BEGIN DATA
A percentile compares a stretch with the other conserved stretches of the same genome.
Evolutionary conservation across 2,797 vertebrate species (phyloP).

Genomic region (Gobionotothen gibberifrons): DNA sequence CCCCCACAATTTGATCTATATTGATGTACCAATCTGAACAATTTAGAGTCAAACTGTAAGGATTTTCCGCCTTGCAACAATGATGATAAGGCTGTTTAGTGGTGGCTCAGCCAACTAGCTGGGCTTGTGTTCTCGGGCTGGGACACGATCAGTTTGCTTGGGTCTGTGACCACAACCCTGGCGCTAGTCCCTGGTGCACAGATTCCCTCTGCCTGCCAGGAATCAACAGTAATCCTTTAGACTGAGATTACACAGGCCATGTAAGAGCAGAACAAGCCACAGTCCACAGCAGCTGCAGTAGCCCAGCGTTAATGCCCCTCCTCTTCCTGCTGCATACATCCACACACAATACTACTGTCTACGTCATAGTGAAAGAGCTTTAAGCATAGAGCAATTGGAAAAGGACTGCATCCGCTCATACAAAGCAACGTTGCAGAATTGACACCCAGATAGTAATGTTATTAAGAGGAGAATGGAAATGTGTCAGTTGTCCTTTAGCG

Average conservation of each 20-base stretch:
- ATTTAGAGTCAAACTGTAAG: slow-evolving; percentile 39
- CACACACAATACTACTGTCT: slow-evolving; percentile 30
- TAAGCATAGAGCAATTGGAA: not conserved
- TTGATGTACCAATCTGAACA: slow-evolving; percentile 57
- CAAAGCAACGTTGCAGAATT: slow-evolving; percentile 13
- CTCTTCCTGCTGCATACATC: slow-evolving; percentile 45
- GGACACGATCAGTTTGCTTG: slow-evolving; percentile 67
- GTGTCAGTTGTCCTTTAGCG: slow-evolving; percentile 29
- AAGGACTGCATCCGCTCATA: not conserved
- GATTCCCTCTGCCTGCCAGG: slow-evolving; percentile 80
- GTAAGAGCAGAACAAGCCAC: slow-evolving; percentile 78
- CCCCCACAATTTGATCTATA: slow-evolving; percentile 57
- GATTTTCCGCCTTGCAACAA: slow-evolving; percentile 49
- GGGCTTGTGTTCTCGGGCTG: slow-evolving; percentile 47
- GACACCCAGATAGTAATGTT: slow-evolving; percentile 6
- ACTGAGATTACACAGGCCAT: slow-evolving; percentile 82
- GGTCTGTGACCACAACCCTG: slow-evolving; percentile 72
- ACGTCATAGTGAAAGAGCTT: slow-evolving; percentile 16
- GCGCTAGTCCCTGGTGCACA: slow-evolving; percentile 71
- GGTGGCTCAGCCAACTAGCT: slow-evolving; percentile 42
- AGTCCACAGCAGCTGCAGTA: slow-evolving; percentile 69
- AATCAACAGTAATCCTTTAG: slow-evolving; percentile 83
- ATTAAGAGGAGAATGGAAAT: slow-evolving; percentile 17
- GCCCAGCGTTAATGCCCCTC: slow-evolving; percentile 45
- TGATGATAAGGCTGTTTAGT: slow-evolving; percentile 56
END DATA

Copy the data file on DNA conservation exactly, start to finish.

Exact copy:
A percentile compares a stretch with the other conserved stretches of the same genome.
Evolutionary conservation across 2,797 vertebrate species (phyloP).

Genomic region (Gobionotothen gibberifrons): DNA sequence CCCCCACAATTTGATCTATATTGATGTACCAATCTGAACAATTTAGAGTCAAACTGTAAGGATTTTCCGCCTTGCAACAATGATGATAAGGCTGTTTAGTGGTGGCTCAGCCAACTAGCTGGGCTTGTGTTCTCGGGCTGGGACACGATCAGTTTGCTTGGGTCTGTGACCACAACCCTGGCGCTAGTCCCTGGTGCACAGATTCCCTCTGCCTGCCAGGAATCAACAGTAATCCTTTAGACTGAGATTACACAGGCCATGTAAGAGCAGAACAAGCCACAGTCCACAGCAGCTGCAGTAGCCCAGCGTTAATGCCCCTCCTCTTCCTGCTGCATACATCCACACACAATACTACTGTCTACGTCATAGTGAAAGAGCTTTAAGCATAGAGCAATTGGAAAAGGACTGCATCCGCTCATACAAAGCAACGTTGCAGAATTGACACCCAGATAGTAATGTTATTAAGAGGAGAATGGAAATGTGTCAGTTGTCCTTTAGCG

Average conservation of each 20-base stretch:
- ATTTAGAGTCAAACTGTAAG: slow-evolving; percentile 39
- CACACACAATACTACTGTCT: slow-evolving; percentile 30
- TAAGCATAGAGCAATTGGAA: not conserved
- TTGATGTACCAATCTGAACA: slow-evolving; percentile 57
- CAAAGCAACGTTGCAGAATT: slow-evolving; percentile 13
- CTCTTCCTGCTGCATACATC: slow-evolving; percentile 45
- GGACACGATCAGTTTGCTTG: slow-evolving; percentile 67
- GTGTCAGTTGTCCTTTAGCG: slow-evolving; percentile 29
- AAGGACTGCATCCGCTCATA: not conserved
- GATTCCCTCTGCCTGCCAGG: slow-evolving; percentile 80
- GTAAGAGCAGAACAAGCCAC: slow-evolving; percentile 78
- CCCCCACAATTTGATCTATA: slow-evolving; percentile 57
- GATTTTCCGCCTTGCAACAA: slow-evolving; percentile 49
- GGGCTTGTGTTCTCGGGCTG: slow-evolving; percentile 47
- GACACCCAGATAGTAATGTT: slow-evolving; percentile 6
- ACTGAGATTACACAGGCCAT: slow-evolving; percentile 82
- GGTCTGTGACCACAACCCTG: slow-evolving; percentile 72
- ACGTCATAGTGAAAGAGCTT: slow-evolving; percentile 16
- GCGCTAGTCCCTGGTGCACA: slow-evolving; percentile 71
- GGTGGCTCAGCCAACTAGCT: slow-evolving; percentile 42
- AGTCCACAGCAGCTGCAGTA: slow-evolving; percentile 69
- AATCAACAGTAATCCTTTAG: slow-evolving; percentile 83
- ATTAAGAGGAGAATGGAAAT: slow-evolving; percentile 17
- GCCCAGCGTTAATGCCCCTC: slow-evolving; percentile 45
- TGATGATAAGGCTGTTTAGT: slow-evolving; percentile 56